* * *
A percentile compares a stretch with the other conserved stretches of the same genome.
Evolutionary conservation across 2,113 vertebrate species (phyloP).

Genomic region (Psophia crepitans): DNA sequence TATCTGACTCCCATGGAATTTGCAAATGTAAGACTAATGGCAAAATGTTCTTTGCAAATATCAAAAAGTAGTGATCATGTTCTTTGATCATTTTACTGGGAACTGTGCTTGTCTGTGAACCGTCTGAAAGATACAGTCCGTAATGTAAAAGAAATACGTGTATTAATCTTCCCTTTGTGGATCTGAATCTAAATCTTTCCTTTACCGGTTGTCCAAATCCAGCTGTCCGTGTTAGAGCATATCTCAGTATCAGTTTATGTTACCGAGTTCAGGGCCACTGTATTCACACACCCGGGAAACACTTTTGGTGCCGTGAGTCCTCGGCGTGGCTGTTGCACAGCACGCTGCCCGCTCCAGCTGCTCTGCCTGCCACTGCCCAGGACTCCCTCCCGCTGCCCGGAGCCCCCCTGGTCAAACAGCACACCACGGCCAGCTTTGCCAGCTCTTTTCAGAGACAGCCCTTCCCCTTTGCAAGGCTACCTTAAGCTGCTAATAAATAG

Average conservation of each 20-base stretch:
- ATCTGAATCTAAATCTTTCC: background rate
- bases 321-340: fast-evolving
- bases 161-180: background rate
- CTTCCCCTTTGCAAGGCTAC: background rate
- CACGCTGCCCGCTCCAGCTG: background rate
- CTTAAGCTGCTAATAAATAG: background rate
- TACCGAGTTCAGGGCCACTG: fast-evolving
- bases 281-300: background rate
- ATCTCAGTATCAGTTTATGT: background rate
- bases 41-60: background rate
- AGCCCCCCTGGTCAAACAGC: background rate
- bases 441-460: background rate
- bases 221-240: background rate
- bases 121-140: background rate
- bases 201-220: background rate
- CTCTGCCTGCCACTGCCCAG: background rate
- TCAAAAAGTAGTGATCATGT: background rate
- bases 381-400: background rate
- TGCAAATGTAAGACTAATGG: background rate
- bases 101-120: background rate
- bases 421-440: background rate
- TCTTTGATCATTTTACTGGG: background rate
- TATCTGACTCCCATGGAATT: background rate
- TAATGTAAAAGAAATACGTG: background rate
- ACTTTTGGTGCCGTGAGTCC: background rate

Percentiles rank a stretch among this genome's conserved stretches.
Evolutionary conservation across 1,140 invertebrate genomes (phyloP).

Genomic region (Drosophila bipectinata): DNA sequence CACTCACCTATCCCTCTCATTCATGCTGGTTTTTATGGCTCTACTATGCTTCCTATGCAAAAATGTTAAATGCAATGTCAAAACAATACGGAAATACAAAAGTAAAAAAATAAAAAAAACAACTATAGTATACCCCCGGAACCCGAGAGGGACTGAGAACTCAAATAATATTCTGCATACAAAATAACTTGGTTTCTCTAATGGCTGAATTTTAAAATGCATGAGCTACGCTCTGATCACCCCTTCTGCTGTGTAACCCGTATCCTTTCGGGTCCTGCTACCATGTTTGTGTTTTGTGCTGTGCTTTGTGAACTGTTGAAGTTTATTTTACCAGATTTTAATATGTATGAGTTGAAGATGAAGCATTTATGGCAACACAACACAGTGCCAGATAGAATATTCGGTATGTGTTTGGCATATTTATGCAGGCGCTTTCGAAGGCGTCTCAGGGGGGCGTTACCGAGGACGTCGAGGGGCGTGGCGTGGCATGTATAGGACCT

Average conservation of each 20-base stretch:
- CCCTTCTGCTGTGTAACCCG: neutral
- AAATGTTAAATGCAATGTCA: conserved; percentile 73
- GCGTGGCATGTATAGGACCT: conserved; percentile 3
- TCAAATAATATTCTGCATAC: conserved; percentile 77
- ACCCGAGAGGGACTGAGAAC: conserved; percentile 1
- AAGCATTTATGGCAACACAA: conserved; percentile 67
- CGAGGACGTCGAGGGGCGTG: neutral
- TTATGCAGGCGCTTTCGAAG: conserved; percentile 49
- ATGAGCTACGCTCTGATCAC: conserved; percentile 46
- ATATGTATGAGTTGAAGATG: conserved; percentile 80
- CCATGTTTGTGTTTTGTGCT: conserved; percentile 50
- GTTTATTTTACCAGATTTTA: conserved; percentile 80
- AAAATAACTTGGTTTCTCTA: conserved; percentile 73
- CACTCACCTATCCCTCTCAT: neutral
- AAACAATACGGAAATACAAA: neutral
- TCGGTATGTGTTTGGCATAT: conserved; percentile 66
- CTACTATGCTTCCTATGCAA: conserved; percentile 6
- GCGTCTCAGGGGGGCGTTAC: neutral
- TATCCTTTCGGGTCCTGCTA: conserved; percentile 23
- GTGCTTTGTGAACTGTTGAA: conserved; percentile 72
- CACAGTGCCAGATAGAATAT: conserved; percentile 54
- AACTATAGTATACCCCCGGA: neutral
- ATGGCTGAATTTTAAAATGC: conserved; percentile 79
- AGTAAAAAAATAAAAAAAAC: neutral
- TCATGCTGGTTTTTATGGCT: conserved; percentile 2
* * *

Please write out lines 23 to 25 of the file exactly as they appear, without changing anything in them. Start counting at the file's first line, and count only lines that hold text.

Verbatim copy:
- TGCAAATGTAAGACTAATGG: background rate
- bases 101-120: background rate
- bases 421-440: background rate